Agricultural Commodities: Dairy

World prices for most dairy products are forecast to average lower in 2011–12, according to the Australian Bureau of Agricultural and Resource Economics (ABARE) December Agricultural Commodities report.
calendar icon 20 December 2011
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The Australian Bureau of Agricultural and Resource Economics and Sciences

World prices for most dairy products are forecast to average lower in 2011–12. Prices for butter and whole milk powder are forecast to decline by 10 per cent and 5 per cent, respectively, to average US$4200 a tonne and US$3600 a tonne in 2011–12. Prices for both cheese and skim milk powder are forecast to fall by 1 per cent to average US$4190 a tonne and US$3350 a tonne, respectively. Such dairy price outcomes for 2011–12 would still be around 12 per cent to 20 per cent above the 2009–10 average prices.

World dairy product prices fell between 2 per cent and 9 per cent during the first four months of 2011–12, reflecting a softening in global dairy demand and increased supplies of dairy products from the major producing and exporting countries.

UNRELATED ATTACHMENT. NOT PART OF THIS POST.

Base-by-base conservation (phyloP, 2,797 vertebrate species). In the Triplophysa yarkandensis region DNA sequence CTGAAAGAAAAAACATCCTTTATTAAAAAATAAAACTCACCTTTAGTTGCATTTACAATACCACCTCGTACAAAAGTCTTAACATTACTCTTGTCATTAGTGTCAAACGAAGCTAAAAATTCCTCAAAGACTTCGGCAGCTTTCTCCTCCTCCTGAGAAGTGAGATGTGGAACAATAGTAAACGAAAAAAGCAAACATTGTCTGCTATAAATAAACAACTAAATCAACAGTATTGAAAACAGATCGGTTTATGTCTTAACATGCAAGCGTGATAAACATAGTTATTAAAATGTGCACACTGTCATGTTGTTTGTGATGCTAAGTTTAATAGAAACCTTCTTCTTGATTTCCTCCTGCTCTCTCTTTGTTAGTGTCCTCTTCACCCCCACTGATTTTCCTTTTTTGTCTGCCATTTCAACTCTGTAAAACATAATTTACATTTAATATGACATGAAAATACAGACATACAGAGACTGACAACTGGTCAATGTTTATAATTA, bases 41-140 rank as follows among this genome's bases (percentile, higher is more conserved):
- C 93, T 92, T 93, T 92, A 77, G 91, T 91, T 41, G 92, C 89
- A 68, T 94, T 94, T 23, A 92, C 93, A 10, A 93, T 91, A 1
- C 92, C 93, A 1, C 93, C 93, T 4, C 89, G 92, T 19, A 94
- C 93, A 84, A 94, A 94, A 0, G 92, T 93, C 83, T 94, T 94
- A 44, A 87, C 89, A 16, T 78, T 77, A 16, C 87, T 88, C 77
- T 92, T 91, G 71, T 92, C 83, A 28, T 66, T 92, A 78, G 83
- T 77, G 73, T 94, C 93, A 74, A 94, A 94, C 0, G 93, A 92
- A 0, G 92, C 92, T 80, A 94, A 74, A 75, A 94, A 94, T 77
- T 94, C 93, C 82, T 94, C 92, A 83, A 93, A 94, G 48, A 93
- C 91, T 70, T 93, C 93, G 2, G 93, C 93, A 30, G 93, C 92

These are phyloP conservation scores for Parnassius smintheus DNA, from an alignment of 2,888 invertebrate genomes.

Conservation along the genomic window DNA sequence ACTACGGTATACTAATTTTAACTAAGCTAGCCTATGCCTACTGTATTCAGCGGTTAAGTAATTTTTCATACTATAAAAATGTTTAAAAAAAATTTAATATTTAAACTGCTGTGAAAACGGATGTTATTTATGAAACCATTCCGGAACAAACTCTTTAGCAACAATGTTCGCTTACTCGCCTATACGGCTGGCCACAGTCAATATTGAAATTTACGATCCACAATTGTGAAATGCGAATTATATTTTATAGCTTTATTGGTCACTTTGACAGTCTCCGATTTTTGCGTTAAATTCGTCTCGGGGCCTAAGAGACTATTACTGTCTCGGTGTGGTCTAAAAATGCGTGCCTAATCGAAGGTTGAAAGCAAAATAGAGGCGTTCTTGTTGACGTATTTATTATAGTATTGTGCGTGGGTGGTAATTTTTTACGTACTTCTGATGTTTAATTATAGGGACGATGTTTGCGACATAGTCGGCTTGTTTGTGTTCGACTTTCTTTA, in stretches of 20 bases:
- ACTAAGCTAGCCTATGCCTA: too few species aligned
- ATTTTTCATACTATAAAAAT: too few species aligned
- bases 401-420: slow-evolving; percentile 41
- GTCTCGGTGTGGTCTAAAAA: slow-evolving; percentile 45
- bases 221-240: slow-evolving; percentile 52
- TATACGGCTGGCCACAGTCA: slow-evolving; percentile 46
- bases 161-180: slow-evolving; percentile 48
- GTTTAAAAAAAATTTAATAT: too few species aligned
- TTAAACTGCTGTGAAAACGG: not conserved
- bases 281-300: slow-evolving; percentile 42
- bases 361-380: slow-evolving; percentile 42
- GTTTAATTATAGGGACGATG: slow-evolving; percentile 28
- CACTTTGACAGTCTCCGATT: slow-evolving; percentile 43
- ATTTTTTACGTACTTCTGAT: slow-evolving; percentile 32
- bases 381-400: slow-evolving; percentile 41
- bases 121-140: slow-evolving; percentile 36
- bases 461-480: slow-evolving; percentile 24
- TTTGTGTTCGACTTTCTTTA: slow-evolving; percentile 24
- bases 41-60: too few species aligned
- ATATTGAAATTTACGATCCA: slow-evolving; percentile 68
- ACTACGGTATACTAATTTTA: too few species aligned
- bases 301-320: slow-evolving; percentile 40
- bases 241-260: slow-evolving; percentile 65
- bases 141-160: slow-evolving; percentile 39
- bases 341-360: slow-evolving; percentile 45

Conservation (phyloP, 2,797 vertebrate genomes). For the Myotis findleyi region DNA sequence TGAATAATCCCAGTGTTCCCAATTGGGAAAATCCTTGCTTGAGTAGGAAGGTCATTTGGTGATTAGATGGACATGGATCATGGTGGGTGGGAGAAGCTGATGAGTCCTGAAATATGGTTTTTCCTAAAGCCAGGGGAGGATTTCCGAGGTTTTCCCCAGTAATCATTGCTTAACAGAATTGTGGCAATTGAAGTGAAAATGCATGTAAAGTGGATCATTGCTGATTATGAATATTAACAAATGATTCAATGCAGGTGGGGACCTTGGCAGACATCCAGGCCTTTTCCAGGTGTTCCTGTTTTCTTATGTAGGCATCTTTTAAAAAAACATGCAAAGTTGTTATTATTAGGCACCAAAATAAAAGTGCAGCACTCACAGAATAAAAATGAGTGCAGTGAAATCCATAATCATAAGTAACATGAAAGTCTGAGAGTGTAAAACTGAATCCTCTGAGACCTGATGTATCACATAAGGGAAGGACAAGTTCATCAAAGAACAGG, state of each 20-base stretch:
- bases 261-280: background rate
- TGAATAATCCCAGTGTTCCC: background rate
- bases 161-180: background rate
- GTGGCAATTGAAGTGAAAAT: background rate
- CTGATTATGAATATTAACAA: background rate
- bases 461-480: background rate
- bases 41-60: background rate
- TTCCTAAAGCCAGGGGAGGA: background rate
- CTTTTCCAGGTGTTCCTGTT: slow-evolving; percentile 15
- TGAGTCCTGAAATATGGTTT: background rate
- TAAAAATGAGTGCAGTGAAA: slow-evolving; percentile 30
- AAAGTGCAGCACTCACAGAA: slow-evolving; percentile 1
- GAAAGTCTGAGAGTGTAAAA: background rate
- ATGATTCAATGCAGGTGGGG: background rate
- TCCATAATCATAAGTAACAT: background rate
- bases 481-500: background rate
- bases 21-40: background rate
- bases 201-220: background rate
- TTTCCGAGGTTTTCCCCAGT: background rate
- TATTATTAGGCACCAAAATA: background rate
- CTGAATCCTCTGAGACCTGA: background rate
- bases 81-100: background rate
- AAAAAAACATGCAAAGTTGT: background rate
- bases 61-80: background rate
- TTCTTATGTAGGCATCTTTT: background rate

Over the remainder of 2011–12, world prices for most dairy products are expected to be supported by continuing, but slower, growth in dairy demand in Asia, the oil exporting countries of North Africa and the Middle East, and the Russian Federation. However, forecast slower economic activity in the European Union in 2012 is expected to dampen European demand for dairy products, particularly cheese.

Global supplies to remain high

Despite an expected slowdown in the growth of global milk production in the second half of 2011–12, the supply of dairy products is forecast to remain high in the major producing and exporting countries.

European Union

While EU milk production increased year-on-year by 1.8 per cent in the first six months of the 2011–12 marketing year (April to March) the growth in milk output is forecast to slow in many EU member countries in the second half of the year. This slowdown can be attributed to an expected small reduction in the EU dairy herd and forecast continuing high feed grain prices.

Despite a 1 per cent increase in the milk quota for the 2011–12 marketing year, total EU production is expected to remain below the quota. However, given the strong rise in milk output in France and Ireland in the first half of the 2011–12 marketing year, farmers in those two countries may limit milk deliveries in the second half of the year in order to remain within their respective quotas.